Invasive Species Compendium

Detailed coverage of invasive species threatening livelihoods and the environment worldwide

Abstract

New approaches on Japanese knotweed (Fallopia japonica) bioactive compounds and their potential of pharmacological and beekeeping activities: challenges and future directions.

Abstract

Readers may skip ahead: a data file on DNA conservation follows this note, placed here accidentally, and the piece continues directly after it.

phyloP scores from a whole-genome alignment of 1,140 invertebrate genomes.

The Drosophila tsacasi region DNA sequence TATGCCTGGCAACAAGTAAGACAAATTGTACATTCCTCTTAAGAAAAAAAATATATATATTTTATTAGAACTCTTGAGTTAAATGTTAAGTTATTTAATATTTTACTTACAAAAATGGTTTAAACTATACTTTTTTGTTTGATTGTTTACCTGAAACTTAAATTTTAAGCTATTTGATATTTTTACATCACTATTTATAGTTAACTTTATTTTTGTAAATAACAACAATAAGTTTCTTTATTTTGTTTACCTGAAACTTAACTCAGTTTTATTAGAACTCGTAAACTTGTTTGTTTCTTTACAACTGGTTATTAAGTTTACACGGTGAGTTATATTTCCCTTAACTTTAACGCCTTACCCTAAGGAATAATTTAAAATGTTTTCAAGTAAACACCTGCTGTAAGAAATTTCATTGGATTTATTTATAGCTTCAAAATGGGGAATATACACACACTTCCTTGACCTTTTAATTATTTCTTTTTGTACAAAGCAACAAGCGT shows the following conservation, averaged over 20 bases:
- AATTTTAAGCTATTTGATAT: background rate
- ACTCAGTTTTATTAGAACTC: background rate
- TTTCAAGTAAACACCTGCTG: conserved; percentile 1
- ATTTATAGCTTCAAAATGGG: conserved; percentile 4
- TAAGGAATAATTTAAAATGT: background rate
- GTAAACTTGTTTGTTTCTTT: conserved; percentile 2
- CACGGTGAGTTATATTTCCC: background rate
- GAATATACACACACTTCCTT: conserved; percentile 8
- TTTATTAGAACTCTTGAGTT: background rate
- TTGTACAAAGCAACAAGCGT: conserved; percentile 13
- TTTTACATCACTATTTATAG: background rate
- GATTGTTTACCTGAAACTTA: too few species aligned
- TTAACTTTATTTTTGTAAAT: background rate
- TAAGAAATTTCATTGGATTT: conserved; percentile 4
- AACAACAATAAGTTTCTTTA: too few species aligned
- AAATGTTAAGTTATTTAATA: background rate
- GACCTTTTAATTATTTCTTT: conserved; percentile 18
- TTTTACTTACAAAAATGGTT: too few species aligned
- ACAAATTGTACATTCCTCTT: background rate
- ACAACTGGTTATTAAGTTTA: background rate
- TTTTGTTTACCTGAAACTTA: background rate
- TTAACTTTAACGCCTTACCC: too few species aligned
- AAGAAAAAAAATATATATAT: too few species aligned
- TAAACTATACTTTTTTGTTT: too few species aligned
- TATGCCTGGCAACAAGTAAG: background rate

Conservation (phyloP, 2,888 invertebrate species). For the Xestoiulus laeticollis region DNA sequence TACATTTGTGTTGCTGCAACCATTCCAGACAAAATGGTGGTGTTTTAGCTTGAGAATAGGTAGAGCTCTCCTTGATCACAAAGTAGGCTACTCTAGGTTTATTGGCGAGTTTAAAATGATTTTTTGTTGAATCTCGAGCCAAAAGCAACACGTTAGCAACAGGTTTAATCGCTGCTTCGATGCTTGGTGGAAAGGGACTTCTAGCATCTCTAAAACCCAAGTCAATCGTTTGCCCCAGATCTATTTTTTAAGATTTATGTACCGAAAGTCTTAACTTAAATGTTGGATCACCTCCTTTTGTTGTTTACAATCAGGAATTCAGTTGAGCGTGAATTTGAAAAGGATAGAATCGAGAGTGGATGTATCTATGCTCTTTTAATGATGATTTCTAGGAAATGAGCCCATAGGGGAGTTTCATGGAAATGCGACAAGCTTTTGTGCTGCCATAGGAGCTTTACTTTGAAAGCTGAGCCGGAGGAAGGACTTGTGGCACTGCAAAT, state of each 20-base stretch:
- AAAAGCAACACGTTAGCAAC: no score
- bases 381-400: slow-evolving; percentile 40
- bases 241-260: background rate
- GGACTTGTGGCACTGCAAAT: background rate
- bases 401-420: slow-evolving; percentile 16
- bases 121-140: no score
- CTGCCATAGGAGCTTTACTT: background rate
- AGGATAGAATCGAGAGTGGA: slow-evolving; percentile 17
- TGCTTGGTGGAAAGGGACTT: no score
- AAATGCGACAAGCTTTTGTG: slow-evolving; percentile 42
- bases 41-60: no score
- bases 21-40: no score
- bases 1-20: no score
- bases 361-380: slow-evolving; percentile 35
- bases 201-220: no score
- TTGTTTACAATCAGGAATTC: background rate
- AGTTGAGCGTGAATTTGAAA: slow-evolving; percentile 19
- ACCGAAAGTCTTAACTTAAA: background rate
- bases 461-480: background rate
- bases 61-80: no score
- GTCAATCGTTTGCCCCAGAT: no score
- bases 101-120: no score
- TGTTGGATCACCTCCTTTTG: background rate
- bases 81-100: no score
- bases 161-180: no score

Known especially for its negative ecological impact, Fallopia japonica (Japanese knotweed) is now considered one of the most invasive species. Nevertheless, its chemical composition has shown, beyond doubt, some high biological active compounds that can be a source of valuable pharmacological potential for the enhancement of human health. In this direction, resveratrol, emodin or polydatin, to name a few, have been extensively studied to demonstrate the beneficial effects on animals and humans. Thus, by taking into consideration the recent advances in the study of Japanese knotweed and its phytochemical constituents, the aim of this article is to provide an overview on the high therapeutic potential, underlining its antioxidant, antimicrobial, anti-inflammatory and anticancer effects, among the most important ones. Moreover, we describe some future directions for reducing the negative impact of Fallopia japonica by using the plant for its beekeeping properties in providing a distinct honey type that incorporates most of its bioactive compounds, with the same health-promoting properties.